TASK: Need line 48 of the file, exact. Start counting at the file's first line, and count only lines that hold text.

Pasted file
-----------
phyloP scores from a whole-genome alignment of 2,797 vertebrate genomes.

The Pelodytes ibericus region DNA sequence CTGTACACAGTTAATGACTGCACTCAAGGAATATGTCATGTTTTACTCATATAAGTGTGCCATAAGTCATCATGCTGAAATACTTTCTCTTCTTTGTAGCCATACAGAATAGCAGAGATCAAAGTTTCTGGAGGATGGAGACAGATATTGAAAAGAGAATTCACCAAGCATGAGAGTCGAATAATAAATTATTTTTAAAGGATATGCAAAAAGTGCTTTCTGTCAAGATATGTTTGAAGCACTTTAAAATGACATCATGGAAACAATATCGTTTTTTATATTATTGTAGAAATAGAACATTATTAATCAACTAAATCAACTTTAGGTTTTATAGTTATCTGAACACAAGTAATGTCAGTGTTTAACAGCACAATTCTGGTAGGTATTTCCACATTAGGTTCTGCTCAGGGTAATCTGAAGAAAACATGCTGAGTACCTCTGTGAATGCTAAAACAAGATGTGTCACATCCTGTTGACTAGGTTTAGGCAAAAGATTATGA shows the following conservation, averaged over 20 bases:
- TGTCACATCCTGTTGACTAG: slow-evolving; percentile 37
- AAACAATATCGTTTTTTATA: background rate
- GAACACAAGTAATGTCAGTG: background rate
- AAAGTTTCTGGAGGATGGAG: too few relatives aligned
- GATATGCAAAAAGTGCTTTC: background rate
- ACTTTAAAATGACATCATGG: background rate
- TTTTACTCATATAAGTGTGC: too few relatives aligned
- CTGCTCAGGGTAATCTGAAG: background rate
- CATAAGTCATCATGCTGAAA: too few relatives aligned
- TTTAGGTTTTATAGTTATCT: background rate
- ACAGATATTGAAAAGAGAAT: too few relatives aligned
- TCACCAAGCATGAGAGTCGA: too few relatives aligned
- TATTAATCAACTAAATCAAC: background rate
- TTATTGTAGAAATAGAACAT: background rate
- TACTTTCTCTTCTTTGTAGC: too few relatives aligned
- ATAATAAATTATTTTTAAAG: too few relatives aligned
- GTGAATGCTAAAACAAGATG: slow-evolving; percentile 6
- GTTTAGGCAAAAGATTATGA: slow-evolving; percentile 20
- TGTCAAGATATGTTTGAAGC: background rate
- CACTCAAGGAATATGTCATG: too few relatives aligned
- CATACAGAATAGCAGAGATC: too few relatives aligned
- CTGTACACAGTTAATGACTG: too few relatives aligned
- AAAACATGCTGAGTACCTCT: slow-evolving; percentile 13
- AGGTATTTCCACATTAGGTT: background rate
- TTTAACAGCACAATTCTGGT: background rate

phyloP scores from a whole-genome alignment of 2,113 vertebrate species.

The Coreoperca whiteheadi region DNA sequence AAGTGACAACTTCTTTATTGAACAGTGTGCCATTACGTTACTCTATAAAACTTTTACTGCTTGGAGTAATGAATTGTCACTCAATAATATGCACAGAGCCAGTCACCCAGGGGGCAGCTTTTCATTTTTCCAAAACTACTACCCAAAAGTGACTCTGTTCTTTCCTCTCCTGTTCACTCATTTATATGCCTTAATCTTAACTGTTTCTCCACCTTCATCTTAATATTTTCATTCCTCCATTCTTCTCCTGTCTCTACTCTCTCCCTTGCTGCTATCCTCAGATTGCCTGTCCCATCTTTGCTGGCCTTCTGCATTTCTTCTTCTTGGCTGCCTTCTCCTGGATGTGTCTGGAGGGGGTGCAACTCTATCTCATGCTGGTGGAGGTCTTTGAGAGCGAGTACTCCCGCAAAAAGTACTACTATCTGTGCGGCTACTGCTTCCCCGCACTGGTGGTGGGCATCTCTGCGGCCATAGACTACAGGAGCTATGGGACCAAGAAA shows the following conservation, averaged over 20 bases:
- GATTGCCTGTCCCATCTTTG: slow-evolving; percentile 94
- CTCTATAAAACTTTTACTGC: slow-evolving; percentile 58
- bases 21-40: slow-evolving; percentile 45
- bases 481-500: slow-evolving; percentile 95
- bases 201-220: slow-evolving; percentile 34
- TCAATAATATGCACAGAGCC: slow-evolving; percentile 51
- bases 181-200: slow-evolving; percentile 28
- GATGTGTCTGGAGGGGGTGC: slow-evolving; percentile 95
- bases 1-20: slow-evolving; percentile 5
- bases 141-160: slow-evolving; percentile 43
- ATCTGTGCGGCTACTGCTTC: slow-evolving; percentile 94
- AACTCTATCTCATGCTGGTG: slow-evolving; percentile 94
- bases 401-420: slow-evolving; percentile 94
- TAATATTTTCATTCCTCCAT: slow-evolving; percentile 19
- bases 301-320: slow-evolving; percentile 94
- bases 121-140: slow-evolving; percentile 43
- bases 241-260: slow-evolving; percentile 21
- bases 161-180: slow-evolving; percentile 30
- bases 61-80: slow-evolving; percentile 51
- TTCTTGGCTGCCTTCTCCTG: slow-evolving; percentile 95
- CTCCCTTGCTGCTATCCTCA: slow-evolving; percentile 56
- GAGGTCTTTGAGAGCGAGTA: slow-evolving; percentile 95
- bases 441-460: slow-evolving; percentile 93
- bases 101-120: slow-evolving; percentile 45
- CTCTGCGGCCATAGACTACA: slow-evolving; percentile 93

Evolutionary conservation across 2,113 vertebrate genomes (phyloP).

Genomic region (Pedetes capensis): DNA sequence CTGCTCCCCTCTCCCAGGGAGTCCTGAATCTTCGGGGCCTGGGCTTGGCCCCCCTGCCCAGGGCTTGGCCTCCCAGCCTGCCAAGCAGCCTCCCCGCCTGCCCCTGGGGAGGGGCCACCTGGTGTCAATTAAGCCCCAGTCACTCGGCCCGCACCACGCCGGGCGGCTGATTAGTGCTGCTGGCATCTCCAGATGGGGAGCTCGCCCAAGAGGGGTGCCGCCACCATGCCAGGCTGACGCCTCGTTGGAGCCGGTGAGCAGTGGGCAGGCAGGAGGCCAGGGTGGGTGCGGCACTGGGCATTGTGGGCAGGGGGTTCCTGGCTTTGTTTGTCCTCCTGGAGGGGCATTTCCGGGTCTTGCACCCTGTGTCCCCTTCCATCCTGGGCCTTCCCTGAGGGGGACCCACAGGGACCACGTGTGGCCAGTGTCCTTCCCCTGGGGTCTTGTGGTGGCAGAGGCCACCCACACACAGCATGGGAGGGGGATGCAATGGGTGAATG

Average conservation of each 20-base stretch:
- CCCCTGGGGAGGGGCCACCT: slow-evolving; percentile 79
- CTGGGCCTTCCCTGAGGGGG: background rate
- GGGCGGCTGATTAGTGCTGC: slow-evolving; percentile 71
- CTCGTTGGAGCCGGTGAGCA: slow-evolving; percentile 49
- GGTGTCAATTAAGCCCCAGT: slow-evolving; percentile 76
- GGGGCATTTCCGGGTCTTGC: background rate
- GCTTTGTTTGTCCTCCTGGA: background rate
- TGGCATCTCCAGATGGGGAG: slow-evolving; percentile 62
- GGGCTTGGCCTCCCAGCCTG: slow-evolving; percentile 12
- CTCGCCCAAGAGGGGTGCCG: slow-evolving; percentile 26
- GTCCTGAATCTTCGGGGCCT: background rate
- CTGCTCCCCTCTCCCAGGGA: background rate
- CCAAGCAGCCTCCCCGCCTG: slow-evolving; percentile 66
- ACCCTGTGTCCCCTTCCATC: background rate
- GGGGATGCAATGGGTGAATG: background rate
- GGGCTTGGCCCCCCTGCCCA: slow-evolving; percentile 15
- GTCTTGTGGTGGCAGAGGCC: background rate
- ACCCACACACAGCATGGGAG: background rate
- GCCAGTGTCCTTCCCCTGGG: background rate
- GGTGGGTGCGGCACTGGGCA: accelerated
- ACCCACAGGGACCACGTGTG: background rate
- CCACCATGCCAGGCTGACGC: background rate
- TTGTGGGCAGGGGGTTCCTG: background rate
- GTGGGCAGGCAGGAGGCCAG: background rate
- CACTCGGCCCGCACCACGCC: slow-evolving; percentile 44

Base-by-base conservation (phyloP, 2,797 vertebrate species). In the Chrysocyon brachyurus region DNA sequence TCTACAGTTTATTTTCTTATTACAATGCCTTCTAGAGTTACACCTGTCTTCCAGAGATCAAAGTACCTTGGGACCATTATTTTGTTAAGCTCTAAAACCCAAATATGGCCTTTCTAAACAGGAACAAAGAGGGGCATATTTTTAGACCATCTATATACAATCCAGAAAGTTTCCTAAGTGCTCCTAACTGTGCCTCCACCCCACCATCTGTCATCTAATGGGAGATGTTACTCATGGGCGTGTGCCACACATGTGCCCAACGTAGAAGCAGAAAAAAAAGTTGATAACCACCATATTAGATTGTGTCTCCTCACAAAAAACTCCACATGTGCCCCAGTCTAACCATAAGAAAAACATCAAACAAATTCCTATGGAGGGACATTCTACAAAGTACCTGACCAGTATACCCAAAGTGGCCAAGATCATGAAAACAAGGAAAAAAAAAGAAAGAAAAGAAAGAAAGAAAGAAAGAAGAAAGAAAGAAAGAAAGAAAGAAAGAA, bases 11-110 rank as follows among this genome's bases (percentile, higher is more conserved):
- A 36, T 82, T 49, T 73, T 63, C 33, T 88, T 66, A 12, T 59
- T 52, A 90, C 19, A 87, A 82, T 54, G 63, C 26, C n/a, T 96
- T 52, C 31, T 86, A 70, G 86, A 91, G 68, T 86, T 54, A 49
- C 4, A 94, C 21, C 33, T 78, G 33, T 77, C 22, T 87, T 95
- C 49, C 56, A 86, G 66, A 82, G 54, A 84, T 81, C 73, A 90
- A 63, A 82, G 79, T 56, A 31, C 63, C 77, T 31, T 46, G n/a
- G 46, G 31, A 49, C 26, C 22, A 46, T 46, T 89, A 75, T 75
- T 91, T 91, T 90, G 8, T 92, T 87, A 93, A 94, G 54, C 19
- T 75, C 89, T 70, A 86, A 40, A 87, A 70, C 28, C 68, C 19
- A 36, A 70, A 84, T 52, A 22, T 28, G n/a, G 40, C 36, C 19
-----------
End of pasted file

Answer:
- bases 61-80: slow-evolving; percentile 51